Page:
Food Coloring Ban Update

Back in October 2007, I wrote about the call in Britain for banning certain artificial food coloring additives.  Well, today, the Center for Science in the Public Interest called on the Food and Drug Administration to ban 8 food colorings citing research linking them to hyperactivity and behavior problems in children.  The colorings the center seeks to ban are: Yellow 5, Red 40, Blue 1, Blue 2, Green 3, Orange B, Red 3, and Yellow 6.

For a list of food additives and colorings and their associated risks published by the Center, click here.

Below is the text of the article I wrote for our e-newsletter, The Mountain Wave, in October.

Wellness Tip: New Research Confirms Link Between
Food Additives and Hyperactivity

The idea that food additives can cause hyperactivity in children was first proposed by allergy specialist Dr. Benjamin Feingold in 1975. This sparked international inquiry with mixed results. In a new study financed by Britain’s Food Standards Agency and published online by the British medical journal The Lancet researchers have conclusively confirmed this link.

The study focused on a variety of food colorings in combination with sodium benzoate, a common preservative. In the six-week trial, researchers gave a randomly selected group of several hundred 3-year-olds and 8 and 9-year-olds drinks with color additives and sodium benzoate — a mix that mimicked children’s drinks that are commercially available. Their diet was otherwise controlled to avoid other sources of the additives.

A control group was given an additive-free placebo drink that looked and tasted the same.

All of the children were then evaluated for inattention and hyperactivity by parents, teachers and through a computer test. Neither the researchers nor the subject knew which drink any of the children had consumed.

The researchers discovered that children in both age groups were significantly more hyperactive and that they had shorter attention spans if they had consumed the drink containing the additives.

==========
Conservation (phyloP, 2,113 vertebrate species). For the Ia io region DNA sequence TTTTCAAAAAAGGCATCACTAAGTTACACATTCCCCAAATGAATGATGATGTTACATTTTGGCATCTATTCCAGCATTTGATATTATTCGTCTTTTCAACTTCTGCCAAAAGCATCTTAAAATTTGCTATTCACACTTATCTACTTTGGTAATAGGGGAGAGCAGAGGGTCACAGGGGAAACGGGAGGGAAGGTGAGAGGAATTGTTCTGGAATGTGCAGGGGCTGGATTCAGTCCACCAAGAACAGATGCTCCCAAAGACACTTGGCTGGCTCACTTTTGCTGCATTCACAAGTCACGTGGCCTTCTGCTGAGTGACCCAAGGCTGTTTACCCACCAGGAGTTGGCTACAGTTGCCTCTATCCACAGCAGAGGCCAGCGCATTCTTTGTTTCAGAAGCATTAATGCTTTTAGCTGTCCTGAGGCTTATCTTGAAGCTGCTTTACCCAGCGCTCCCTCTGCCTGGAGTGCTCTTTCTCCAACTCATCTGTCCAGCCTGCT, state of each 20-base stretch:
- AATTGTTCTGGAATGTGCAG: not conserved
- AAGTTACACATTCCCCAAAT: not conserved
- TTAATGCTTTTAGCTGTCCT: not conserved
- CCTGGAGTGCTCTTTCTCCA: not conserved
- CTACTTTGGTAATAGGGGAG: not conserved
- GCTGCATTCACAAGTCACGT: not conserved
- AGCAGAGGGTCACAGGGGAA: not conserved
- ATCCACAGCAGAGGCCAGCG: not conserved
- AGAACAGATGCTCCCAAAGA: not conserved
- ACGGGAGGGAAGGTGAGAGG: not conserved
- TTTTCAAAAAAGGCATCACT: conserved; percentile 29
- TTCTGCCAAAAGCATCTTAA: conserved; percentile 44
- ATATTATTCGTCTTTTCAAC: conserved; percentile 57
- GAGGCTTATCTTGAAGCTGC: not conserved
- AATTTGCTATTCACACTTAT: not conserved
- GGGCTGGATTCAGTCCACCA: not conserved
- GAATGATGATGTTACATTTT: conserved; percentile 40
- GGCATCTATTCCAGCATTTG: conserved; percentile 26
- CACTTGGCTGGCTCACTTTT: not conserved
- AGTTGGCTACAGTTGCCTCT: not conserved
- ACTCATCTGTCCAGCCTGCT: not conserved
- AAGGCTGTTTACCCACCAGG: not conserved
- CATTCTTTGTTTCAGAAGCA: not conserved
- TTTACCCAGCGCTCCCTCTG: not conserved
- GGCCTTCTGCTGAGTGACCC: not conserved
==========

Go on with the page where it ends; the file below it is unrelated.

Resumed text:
In response to the study, the Food Standards Agency advised parents to monitor their children’s activity and, if they noted a marked change with food containing additives, to adjust their diets accordingly, eliminating artificial colors and preservatives.

The color additives used were:

Name in UK

Name in U.S.

Sunset Yellow (E110)

Yellow #6

Ponceau 4R (E124)

Banned in U.S.

Carmoisine (E122)

Banned in U.S.

Tartazine (E102)

Yellow #6

Quinoline Yellow (E104)

Banned in U.S.

Allura Red (E129)

Red #4

While some of these color additives are not available in the U.S., its still a call for each of us as consumers to read beyond the marketing on the front of a food label, and read the list of ingredients. One rule of thumb: the shorter the list of ingredients the better. If you can’t pronounce an ingredient, think twice about eating or drinking it.

Wikipedia: Sodium Benzoate
Ground-breaking study links food additives to hyperactivity in children Developmental Disorders and Food Additives Some Food Additives Raise Hyperactivity, Study Finds


About Paul Kulpinski, LMT

Paul Kulpinski is a licensed massage therapist, holistic wellness coach and co-founder of Mountain Waves Healing Arts in Flagstaff, Arizona with over 15 years experience in helping people achieve their optimum state of well being. Information contained in this blog should not be taken as medical advice. Readers are advised to validate the information presented here with other sources including your personal physician for information specific to you.
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3 Responses to Food Coloring Ban Update

  1. Cassandra Hale says:

    heh thats odd cause yellow 5 & yellow 6 are in halloween oreos and my 21 month old son had a severe allergic reaction from them….

  2. vijay says:

    Need list e color banned by country wise
    for example I need E131 color banned in Pholippines

  3. Ali Sikander says:

    Dear Sir,
    We are confectionery manufacturer in Pakistan we required banned e color country wise urgent

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